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duced against him, these proceedings were wholly unjustifiable and unconstitutional.
Before he left the kingdom, he received the following letter from his intimate friend Mr. Pope : *
66 Once more I write to you as I promised, and this once, I fear, will be the last! The curtain will soon be drawn between my friend and me, and nothing left but to wish you a long good-night. May you enjoy a state of repose in this life, not unlike that sleep of the soul which some have believed is to succeed it, where we lie utterly forgetful of that world from which we are gone, and ripening for that to which we are to go! If you retain any memory of the past, let it only image to you what has pleased you best: sometimes present a dream of an absent friend, or bring you back an agreeable conversation ! But, upon the whole, I hope you will think less of the time past than of the future; as the former has been less kind to you, than the latter infallibly will be. Do not envy the world your studies; they will tend to the benefit of men, against whom you can have no complaint, I mean of all posterity : and perhaps, at your time of life, nothing else is worth your care. What is every year of a wise man's life, but a censurę or critique on the past ? Those, whose date is the shortest, live long enough to laugh at one half
* In a preceding letter, with a view to engage him in “ some great and useful work,” he had reminded him of the names of · Tully, Bacon, and Clarendon, and with no very accurate recollection of their history inquired; “ Is it not the latter, the disgraced part of their lives, which you most envy, and which you would choose to have lived?” Clarendon, indeed, wrote his best works during his banishment; but the best of Bacon's were composed before his disgrace, and the best of Tully's after his return.
of it: the boy despises the infant, the man the boy, the philosopher both, and the Christian all. You may now begin to think your manhood was too much a puerility; and you will never suffer your age to be but a second infancy. The toys and baubles of your childhood are hardly now more below you, than those toys of our riper and of our declining years, the drums and rattles of ambition, and the dirt and bubbles of avarice. At this time, when you are cut off from a little society, and made a citizen of the world at large, you should bend your talents, not to serve a party or a few, but all mankind. Your genius should mount above that mist, in which it's participation and neighbourhood with earth long involved it: to shine abroad and to heaven, ought to be the business and the glory of your present situation. Remember it was at such a time, that the greatest lights of antiquity dazzled and blazed the most, in their retreat, in their exile, or in their death. But why do I talk of dazzling or blazing? It was then that they did good, that they gave light, and that they became guides to mankind.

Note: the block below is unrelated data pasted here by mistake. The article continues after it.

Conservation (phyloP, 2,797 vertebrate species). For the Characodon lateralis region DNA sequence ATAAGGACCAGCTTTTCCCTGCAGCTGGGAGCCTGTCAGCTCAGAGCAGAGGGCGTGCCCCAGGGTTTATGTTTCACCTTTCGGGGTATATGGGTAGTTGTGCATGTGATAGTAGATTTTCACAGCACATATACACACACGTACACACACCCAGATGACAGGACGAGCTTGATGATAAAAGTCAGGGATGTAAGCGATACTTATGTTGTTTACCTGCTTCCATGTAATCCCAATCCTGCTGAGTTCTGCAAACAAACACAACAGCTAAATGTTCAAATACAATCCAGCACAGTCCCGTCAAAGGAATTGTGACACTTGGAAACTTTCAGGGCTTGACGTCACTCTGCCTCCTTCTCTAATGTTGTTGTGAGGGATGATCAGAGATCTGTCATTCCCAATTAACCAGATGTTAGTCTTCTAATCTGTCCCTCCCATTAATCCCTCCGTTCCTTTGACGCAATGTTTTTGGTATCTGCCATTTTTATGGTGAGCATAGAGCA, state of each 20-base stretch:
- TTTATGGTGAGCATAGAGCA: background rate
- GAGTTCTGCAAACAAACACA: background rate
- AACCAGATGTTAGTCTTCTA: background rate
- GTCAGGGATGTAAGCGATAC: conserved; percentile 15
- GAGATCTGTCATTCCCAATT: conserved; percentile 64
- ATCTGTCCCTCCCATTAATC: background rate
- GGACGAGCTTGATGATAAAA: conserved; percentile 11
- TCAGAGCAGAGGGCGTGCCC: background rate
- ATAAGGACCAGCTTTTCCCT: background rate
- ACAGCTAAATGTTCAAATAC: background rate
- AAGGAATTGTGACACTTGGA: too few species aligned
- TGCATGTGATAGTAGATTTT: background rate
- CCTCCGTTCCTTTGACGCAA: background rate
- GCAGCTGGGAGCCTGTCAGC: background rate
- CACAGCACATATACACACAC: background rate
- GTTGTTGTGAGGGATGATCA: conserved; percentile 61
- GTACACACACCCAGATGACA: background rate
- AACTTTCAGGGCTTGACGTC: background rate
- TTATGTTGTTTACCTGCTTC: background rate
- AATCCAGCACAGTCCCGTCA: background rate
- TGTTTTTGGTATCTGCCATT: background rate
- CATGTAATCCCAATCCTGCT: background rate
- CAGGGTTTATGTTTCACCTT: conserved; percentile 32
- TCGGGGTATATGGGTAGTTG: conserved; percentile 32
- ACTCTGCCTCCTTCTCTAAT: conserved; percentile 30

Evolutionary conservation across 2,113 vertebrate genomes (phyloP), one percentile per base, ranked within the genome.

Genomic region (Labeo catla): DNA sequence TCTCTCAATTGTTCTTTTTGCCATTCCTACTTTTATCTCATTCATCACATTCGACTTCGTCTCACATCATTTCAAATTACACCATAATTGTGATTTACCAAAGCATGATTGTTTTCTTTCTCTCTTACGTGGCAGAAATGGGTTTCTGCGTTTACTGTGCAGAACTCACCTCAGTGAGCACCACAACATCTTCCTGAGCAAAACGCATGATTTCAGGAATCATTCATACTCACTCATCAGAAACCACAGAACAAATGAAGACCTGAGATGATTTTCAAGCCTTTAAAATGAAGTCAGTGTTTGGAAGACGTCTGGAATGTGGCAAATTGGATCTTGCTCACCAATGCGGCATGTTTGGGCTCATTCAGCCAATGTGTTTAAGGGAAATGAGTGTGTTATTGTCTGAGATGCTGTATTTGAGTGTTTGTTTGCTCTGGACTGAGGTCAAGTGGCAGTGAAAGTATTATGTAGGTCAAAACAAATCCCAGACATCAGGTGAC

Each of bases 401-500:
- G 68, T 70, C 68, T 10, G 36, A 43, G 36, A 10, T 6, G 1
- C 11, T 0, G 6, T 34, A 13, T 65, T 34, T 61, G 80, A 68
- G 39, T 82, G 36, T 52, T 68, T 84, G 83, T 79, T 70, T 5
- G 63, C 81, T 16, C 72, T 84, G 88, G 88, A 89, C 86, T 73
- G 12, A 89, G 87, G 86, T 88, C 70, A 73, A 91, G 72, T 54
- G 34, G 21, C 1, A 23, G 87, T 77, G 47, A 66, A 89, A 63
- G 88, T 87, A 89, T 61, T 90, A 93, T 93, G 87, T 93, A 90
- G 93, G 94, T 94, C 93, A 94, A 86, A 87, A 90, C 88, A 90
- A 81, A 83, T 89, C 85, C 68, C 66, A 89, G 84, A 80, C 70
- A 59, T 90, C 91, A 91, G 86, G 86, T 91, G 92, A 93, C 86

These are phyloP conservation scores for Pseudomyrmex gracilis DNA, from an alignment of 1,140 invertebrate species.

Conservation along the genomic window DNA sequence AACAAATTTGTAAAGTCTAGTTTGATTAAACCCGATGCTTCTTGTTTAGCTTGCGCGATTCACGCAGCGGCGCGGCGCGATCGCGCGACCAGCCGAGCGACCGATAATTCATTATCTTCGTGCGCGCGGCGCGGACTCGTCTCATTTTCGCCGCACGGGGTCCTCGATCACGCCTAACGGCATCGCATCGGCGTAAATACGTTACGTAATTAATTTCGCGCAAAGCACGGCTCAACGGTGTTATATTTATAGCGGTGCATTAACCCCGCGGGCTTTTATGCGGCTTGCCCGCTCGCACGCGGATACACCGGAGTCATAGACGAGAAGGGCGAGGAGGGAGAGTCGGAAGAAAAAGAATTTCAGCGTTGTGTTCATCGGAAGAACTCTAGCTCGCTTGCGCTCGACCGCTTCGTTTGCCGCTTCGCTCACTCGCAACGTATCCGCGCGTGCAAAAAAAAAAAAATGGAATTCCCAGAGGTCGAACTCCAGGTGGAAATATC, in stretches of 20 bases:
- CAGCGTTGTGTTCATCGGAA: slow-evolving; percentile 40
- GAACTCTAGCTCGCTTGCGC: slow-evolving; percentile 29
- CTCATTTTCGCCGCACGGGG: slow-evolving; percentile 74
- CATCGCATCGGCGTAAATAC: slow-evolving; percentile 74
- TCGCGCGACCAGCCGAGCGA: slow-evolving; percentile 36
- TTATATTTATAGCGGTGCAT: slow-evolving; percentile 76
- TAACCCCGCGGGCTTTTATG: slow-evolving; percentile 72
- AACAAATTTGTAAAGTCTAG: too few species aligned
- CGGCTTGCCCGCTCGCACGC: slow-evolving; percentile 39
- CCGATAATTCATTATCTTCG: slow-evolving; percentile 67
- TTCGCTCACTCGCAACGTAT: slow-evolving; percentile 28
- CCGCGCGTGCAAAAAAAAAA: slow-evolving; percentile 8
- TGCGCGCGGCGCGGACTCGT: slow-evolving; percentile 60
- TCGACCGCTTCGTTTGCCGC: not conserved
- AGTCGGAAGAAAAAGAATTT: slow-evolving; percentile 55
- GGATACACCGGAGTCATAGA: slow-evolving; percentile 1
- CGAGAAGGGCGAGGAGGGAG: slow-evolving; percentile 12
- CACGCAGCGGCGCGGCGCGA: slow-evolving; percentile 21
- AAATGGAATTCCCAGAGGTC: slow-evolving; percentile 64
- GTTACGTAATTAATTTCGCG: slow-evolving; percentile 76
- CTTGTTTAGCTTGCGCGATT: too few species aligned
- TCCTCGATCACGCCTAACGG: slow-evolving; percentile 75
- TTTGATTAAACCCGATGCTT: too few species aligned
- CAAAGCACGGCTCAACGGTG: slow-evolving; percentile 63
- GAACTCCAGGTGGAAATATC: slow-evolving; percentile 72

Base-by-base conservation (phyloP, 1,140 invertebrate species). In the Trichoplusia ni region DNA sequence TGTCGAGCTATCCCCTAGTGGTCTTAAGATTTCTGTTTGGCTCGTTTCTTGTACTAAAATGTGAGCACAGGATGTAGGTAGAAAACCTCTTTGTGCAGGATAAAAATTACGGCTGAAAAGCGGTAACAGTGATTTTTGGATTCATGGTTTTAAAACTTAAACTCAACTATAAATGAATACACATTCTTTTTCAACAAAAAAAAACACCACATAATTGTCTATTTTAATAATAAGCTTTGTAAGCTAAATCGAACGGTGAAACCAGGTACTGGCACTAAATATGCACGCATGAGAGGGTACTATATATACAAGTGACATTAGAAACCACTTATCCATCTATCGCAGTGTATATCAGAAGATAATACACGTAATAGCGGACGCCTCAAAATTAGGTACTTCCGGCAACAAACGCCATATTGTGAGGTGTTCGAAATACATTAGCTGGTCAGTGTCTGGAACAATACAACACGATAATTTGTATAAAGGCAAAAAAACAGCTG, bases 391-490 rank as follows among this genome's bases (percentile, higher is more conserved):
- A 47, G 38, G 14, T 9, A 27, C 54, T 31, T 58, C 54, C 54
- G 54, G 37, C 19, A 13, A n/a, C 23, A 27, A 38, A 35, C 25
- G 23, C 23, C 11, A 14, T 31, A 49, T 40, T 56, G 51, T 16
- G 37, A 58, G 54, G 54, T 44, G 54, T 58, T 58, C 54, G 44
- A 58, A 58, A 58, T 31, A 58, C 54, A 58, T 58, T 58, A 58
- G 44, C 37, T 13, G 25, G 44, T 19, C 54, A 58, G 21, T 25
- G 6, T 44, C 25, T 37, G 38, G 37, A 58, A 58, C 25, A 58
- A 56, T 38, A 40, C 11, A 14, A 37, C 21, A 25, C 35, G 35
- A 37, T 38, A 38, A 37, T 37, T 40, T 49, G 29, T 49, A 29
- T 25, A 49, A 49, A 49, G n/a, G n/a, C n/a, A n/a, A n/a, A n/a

« Those aims alone are worthy of spirits truly great, and such, I therefore hope, will be yours. Resentment indeed may remain, perhaps cannot be quite extinguished, in the noblest minds; but revenge never will harbour there: higher principles than those of the first, and better principles than those of the latter, will infallibly influence men, whose thoughts and whose hearts are enlarged, and cause them to prefer the whole to any part of mankind, especially to so small a part as one's single self.
“ Believe me, my Lord, I look upon you as a spirit entered into another life, as one just upon the edge of immortality; where the passions and affections must be much more exalted, and where you ought to despise all little views, and all mean retrospects. Nothing is worth your looking back : and therefore look forward, and make (as you can) the world look after you; but take care that it be, not with pity, but with esteem and admiration.
“ I am, with the greatest sincerity, and passion for your fame as well as happiness, yours, &c.
“ A. POPE.”
On the eighteenth of June, 1723, Atterbury embarked on board the Aldborough man of war,* and landed the Friday following at Calais. On going ashore, being informed that Lord Bolingbroke under the King's pardon had reached the same place on his return to England, with an air of pleasantry he exclaimed, “ Then I am exchanged!”+ He proceeded to Brussels; but he afterward left that place, and resided at Paris, where he softened the rigours of his exile by study, and by conversation and correspondence with learned men. He, however, occasionally employed his time in a different manner; for from some letters, which were first printed at Edinburgh in 1768 by Sir David Dalrymple, it